Gov’t clarifies renaming of building in honour of Indigenous Leader
The Government has clarified that the building to be renamed after Indigenous Leader, Stephen Campbell is located opposite the Ministry of the Presidency on Shiv Chanderpaul Drive as opposed to that belonging to the National Trust on Waterloo Street, Georgetown.
In a statement on Thursday evening, the Ministry said the building to be renamed is that which currently houses the Department of Citizenship–a building located at 164 Waterloo Street.
However, at a post-cabinet media briefing on Friday, Minister of State, Joseph Harmon clarified that it is not the current building but that which is being constructed for the Citizenship Department, formerly the Foreign Services Institute.
In renaming the building, the government pointed to Campbell’s importance to the Indigenous peoples and in the history of Guyana. Consideration is also being given to the possibility of erecting a monument in Campbell’s honour at some time in the future.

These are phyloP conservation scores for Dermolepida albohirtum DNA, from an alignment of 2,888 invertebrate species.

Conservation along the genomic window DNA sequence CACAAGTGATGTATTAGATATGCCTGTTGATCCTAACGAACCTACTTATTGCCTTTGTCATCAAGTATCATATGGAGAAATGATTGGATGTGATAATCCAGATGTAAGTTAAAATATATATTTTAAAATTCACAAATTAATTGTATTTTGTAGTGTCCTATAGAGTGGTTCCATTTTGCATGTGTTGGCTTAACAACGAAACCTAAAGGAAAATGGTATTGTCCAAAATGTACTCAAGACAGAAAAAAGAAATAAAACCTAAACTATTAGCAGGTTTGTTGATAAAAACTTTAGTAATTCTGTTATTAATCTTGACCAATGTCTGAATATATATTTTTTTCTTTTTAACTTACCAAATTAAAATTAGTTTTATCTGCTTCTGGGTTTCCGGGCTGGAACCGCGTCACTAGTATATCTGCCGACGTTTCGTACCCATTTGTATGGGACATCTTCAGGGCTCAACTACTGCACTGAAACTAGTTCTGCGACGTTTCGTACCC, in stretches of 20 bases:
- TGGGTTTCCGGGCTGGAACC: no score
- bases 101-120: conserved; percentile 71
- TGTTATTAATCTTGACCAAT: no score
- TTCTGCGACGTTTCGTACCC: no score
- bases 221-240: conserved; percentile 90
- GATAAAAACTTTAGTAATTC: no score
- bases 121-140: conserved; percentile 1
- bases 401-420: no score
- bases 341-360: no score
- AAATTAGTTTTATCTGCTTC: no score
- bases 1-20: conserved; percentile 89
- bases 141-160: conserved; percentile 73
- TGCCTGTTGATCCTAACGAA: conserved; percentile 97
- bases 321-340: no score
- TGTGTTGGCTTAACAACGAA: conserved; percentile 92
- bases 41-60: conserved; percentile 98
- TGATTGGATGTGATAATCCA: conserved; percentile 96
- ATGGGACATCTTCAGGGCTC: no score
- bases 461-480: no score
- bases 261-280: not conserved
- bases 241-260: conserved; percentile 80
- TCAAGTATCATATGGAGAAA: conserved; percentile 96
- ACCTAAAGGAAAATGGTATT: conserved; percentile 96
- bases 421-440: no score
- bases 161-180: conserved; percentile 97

Born in Moruca, British Guiana on December 26, 1897, he was the first Guyanese of Indigenous descent to have become a Member of Parliament.
Campbell is widely regarded as a hero in Indigenous communities after having fought for their right to vote, land rights and for increased remunerations for captains. The Ministry outlined his fight for indigenous land rights, leading to the establishment of the Amerindian Act. Campbell is said to have also advocated for matters including agriculture and education.
In 1964, he was re-elected to the House of Assembly where he was made Permanent Secretary in the Ministry of Home Affairs with special responsibility for Amerindian Affairs.
Campbell’s contributions are celebrated every year on September 10, during the Annual Indigenous Heritage Month celebrations. He died on May 12, 1966, two weeks before British Guiana obtained Independence.